Hope for the blind

Dr. Robert Koenekoop of Montreal Children’s Hospital calls it “one of the most significant advances in human history in the field of medicine.” Using gene therapy, scientists have succeeded in providing partial vision to patients who were almost blind due to a condition known as Leber congenital amaurosis, which is characterized by blindness from birth. It means scientists might finally “be able to treat a complicated retinal disease that we thought only ten years ago was untreatable,” Koenekoop said on CTV’s Canada AM.

Three patients (two women, aged 19 and 26, and a man, 26) were involved in the study. Researchers injected millions of copies of a working gene under the retina in the back of their eyes, treating only one eye on each (the worst), to compare against the unaffected eye. All three of them (who apparently had “severely abnormal vision” before the study began) can now read several lines on an eye chart, and can see better in dark spaces (results were published in The New England Journal of Medicine). No serious side effects were reported, although one patient did develop a hole in his retina—but it didn’t affect his eyesight.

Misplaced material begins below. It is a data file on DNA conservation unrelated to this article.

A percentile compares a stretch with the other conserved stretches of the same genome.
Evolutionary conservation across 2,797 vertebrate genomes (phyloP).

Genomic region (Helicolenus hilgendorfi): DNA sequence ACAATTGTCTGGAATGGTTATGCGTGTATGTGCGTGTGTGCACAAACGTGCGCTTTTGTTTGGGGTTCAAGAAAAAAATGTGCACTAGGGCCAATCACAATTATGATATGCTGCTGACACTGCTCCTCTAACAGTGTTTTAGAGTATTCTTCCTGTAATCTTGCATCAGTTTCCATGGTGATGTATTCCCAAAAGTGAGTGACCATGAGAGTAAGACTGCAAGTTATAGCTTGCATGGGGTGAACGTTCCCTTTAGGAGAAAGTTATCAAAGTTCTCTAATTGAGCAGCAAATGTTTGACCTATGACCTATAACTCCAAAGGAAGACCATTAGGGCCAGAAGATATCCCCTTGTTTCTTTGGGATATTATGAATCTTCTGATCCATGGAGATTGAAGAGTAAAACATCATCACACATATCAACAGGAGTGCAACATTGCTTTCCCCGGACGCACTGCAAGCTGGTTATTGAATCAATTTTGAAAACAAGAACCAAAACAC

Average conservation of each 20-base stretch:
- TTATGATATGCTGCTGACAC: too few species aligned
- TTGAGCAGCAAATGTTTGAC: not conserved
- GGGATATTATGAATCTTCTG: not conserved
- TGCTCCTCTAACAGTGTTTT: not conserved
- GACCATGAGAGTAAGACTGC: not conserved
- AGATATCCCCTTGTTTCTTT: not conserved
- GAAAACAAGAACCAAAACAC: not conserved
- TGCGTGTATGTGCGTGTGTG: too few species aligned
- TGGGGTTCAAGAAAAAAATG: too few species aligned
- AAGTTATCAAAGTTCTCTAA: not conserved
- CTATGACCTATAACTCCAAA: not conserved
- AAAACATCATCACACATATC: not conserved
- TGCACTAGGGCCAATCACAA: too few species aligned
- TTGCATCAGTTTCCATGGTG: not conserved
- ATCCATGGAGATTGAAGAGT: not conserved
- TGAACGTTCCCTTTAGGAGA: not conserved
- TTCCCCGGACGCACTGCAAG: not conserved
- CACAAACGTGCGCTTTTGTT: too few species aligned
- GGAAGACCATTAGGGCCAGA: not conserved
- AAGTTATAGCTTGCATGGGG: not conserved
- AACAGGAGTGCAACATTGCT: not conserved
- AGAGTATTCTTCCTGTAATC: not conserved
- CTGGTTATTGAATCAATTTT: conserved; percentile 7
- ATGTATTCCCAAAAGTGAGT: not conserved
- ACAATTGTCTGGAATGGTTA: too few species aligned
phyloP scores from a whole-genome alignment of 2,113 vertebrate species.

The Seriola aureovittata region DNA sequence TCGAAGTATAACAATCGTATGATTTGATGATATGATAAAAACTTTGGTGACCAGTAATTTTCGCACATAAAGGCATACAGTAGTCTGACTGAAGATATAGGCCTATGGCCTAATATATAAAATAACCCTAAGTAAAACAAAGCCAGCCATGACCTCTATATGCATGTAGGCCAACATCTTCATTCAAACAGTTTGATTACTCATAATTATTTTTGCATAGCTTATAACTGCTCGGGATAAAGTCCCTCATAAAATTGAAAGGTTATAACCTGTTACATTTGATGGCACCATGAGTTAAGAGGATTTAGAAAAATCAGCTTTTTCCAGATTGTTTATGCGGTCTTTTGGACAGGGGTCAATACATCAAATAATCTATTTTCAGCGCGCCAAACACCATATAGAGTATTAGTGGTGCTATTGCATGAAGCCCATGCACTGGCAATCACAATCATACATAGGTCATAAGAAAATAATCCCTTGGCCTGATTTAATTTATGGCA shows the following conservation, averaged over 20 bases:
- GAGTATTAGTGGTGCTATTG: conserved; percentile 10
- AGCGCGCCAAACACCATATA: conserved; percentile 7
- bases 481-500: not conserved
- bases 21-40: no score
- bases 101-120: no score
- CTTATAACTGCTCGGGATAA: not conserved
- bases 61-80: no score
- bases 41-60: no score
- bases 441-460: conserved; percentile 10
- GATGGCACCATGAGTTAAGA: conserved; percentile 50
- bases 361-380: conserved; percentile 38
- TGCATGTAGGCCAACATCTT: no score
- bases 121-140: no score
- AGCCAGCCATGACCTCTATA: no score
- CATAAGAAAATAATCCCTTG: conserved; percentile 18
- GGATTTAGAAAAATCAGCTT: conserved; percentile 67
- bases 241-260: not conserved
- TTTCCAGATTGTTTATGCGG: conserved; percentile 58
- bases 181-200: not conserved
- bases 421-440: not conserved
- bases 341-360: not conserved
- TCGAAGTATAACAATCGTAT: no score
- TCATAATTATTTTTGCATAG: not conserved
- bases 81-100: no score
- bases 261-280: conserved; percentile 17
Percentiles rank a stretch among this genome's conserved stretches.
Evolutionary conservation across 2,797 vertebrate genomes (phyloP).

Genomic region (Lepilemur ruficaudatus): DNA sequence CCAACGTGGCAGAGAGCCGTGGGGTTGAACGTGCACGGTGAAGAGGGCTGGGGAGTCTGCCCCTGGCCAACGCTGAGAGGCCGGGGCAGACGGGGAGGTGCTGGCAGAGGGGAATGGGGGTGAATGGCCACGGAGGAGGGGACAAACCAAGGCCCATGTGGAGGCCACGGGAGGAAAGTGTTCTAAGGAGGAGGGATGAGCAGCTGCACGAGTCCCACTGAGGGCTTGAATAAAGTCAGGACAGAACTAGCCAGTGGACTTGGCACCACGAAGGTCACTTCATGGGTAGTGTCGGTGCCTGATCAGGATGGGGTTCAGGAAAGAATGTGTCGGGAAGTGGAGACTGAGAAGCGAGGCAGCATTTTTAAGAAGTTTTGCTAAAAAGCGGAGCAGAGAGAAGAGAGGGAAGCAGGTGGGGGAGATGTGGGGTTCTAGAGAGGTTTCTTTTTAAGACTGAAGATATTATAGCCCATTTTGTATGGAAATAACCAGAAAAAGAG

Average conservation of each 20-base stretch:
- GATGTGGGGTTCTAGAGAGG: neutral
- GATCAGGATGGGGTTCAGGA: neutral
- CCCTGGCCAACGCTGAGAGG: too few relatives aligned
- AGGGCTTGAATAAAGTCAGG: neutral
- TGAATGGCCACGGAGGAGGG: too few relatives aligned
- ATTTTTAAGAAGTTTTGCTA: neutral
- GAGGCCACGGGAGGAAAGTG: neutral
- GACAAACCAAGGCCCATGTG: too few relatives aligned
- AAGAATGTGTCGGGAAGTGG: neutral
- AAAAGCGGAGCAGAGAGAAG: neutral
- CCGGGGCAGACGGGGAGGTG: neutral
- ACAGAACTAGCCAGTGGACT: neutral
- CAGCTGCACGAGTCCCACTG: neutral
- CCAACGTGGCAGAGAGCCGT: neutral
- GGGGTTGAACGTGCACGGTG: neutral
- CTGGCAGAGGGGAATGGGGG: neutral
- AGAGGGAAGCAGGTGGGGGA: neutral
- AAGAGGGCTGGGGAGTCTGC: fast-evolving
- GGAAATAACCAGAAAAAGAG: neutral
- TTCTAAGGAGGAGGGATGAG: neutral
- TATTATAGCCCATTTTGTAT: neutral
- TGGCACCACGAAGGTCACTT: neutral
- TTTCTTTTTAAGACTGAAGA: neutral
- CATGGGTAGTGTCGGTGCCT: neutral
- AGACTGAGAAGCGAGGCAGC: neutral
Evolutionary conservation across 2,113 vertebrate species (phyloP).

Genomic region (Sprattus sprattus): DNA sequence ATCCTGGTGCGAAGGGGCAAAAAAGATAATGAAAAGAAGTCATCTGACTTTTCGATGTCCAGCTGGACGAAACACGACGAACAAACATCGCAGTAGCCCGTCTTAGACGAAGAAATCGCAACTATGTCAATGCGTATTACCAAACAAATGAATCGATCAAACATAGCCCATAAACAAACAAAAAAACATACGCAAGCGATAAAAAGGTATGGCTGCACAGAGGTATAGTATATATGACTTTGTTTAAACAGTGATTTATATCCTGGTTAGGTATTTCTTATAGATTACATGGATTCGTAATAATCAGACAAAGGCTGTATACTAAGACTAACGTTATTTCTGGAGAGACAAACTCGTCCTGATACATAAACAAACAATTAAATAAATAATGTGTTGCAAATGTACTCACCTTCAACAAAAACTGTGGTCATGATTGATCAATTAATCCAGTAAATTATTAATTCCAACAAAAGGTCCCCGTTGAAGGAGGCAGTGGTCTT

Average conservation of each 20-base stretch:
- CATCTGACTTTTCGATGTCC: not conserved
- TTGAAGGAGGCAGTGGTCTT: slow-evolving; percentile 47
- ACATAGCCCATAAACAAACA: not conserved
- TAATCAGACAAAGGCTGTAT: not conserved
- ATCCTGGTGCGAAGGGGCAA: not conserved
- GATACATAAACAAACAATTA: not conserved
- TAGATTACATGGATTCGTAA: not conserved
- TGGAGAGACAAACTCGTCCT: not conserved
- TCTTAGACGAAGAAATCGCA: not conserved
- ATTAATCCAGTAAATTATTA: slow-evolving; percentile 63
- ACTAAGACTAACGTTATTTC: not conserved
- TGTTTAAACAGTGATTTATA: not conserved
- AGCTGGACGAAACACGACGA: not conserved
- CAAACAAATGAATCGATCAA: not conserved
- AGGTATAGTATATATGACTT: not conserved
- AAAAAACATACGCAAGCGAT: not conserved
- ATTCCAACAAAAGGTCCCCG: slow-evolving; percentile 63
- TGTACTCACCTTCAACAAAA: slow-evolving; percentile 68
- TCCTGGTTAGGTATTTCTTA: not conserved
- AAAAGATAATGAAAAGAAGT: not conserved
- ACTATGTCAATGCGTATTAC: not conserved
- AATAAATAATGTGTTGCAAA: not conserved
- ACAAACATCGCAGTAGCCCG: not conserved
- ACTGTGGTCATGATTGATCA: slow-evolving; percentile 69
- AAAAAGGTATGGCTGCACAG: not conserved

As trials continue, nine individuals aged 8 to 27 will be enrolled; researchers believe the treatment could potentially give near-normal vision to children born blind.

Looking for more?

Get the Best of Maclean's sent straight to your inbox. Sign up for news, commentary and analysis.